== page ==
"There are just so many different aspects and elements that could cause you to go back and just rewrite how the entire feature was originally developed and that can affect every aspect of your product," she adds.
Other barriers to implementing accessibility earlier
For UX designers like Jeremy Elder, staff product designer on Ecosystems at GitLab, and Taurie, the typical workflow is about testing artifacts and responding to customer feedback, as opposed to thinking proactively about how someone might use the product.
"It’s more of a softer skill to think through a lot of those abstract ideas and what-ifs upfront rather than just saying, ‘Hey, we need this widget to do XYZ,’" says Jeremy. "Instead of asking questions like ‘how might somebody want to use this? How does it fit in their workflow?’. That is more inclusive thinking that helps you to do that, but it's harder and not as common."
Building accessible software isn’t just ethical, it drives business value
Oftentimes accessibility in software development is framed around building products to better serve people living with disabilities. While this is essential and ethical, accessibility can also be about building software products that can easily adapt to a user’s workflow.
"It’s more rigor around understanding workflows and how somebody is wanting to use it and less about focusing necessarily on a disability per se, or an outcome," says Jeremy. "You want to think about personas or jobs to be done, not just think about the ultimate task, but how somebody is achieving that task."
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Products that are customizable and adaptable are more likely to pique the interest of clients who have specific needs (e.g., a screenreader) or workflow preferences (e.g., using a particular type of keyboard).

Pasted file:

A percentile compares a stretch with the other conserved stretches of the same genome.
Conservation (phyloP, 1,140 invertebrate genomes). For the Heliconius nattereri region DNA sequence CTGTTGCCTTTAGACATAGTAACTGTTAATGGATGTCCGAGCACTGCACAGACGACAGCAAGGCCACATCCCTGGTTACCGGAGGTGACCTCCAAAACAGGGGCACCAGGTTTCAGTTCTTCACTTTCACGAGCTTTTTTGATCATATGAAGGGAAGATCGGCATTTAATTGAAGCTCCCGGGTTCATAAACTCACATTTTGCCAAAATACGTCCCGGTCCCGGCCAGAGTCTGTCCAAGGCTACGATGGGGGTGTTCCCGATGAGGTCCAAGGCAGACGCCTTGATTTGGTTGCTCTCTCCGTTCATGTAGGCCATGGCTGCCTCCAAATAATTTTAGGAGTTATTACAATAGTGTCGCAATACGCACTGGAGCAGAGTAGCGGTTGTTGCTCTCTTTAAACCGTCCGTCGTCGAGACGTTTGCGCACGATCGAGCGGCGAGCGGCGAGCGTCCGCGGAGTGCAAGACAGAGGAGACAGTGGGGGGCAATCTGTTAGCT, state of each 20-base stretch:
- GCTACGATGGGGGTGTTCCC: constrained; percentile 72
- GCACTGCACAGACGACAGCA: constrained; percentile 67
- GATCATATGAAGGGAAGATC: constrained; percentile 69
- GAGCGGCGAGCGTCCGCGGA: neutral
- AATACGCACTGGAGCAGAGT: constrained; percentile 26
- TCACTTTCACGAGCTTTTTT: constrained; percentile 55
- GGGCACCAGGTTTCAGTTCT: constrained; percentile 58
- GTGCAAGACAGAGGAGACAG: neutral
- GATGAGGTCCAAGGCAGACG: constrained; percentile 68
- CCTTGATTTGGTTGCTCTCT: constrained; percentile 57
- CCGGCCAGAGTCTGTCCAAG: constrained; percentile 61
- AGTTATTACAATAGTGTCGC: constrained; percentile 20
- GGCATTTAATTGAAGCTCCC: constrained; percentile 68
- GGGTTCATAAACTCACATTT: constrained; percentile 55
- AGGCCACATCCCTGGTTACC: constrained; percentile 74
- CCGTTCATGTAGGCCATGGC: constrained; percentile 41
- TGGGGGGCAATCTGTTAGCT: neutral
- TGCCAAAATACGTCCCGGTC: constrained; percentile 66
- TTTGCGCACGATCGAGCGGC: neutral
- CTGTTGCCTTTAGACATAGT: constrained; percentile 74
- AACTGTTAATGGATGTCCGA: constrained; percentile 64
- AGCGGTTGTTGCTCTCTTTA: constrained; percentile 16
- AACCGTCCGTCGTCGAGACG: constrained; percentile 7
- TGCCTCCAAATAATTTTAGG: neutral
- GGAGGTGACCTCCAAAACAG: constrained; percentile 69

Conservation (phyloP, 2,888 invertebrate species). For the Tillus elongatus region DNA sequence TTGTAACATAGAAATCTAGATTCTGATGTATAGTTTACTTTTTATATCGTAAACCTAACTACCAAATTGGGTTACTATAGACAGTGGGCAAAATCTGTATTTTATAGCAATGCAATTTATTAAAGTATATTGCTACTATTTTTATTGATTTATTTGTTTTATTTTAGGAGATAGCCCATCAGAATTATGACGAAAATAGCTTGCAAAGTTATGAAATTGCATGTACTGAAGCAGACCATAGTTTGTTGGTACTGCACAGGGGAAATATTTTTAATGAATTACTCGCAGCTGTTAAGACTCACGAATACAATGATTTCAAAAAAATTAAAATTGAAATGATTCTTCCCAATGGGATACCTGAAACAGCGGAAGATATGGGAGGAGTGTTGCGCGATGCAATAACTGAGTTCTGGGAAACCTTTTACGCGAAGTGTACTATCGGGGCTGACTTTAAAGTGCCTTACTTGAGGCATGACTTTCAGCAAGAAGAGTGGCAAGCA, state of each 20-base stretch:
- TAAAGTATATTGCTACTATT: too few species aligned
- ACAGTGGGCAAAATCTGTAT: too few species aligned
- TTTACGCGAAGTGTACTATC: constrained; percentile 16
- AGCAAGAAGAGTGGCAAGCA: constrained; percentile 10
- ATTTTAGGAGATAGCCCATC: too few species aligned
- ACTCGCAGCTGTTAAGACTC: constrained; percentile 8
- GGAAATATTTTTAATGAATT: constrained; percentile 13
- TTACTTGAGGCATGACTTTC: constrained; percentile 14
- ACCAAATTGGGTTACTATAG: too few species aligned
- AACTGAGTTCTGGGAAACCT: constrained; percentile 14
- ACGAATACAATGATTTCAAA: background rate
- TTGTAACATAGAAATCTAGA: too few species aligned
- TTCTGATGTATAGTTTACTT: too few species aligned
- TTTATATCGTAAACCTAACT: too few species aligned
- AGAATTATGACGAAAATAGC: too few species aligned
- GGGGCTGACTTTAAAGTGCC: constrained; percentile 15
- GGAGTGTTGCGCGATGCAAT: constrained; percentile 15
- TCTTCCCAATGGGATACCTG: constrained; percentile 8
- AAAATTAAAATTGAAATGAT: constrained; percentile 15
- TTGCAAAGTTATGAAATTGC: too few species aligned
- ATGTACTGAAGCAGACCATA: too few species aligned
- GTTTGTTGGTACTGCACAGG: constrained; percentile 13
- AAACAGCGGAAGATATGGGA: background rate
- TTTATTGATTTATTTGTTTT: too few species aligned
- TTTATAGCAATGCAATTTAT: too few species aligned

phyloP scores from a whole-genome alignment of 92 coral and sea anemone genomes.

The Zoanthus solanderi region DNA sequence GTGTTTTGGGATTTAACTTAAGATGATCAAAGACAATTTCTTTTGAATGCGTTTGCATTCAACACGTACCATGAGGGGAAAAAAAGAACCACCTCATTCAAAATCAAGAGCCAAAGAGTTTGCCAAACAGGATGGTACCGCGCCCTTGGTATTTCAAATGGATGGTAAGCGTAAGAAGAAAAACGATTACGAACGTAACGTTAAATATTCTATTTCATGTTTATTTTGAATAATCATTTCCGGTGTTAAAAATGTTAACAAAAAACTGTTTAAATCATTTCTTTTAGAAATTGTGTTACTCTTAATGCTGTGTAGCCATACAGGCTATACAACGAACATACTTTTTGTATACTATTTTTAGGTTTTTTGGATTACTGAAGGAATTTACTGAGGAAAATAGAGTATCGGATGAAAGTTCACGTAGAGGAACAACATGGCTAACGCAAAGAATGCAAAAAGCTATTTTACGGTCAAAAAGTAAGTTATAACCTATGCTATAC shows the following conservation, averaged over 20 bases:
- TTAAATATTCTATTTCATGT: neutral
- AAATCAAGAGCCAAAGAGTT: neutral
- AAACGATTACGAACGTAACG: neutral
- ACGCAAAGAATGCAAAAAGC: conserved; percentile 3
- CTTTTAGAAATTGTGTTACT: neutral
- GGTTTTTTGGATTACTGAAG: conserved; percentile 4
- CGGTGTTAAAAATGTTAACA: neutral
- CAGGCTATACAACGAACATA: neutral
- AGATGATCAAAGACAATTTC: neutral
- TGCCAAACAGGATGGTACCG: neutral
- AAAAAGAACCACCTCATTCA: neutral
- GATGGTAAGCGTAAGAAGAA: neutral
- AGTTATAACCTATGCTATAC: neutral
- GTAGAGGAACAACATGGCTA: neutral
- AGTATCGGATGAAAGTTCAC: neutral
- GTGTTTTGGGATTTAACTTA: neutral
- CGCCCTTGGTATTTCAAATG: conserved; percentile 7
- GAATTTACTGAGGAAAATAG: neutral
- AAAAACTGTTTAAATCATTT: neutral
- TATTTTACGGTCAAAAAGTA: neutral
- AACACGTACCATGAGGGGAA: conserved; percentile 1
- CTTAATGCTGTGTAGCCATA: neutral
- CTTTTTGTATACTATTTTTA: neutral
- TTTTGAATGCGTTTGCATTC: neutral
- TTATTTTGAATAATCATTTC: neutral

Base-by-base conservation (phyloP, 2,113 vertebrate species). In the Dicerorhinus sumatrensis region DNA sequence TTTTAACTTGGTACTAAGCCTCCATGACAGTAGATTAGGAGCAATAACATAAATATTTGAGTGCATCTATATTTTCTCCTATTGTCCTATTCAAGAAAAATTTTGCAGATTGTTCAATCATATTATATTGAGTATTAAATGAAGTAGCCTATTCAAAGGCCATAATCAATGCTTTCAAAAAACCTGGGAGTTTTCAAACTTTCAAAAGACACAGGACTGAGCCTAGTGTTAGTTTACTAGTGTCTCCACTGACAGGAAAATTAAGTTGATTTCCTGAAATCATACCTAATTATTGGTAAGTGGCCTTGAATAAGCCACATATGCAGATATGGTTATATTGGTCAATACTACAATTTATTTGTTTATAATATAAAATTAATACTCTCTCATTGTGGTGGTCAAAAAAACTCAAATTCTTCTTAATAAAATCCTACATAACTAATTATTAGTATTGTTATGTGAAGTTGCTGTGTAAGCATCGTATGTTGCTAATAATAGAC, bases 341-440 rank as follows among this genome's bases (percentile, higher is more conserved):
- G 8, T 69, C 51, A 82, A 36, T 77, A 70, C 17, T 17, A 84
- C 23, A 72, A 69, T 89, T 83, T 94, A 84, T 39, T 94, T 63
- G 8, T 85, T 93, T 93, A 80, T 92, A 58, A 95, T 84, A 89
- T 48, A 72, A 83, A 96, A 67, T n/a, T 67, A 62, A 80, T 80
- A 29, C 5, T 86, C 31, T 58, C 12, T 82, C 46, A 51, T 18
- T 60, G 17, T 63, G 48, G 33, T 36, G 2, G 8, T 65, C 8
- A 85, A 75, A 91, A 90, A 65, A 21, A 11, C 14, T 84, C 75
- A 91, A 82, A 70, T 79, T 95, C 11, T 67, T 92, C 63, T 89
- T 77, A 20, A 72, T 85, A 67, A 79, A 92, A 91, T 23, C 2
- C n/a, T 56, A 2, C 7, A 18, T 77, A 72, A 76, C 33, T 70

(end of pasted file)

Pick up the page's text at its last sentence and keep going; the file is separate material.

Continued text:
What are the solutions?
The simplest solution to building more accessible software solutions is to think about accessibility at the beginning of the SDLC, rather than waiting until the end. Companies that use a complete DevOps platform like GitLab will find it simpler to take iterative steps toward shifting accessibility left. Need an example? Make accessibility part of the requirements a dev team needs to complete before a particular feature can be considered "done." One way to do this would be to update issue templates and MR templates to ensure an accessibility step is part of the checklist.
Whether it’s security or accessibility, shifting something left is about bringing the conversation to the beginning of the SDLC, something made much more straightforward with a DevOps platform. When it comes to accessibility, the more accessible the product is, the broader the pool of users (and future customers) can benefit.
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“We make the case for shifting accessible software development left. Here's how @gitlab's DevOps Platform can help.” – Sara Kassabian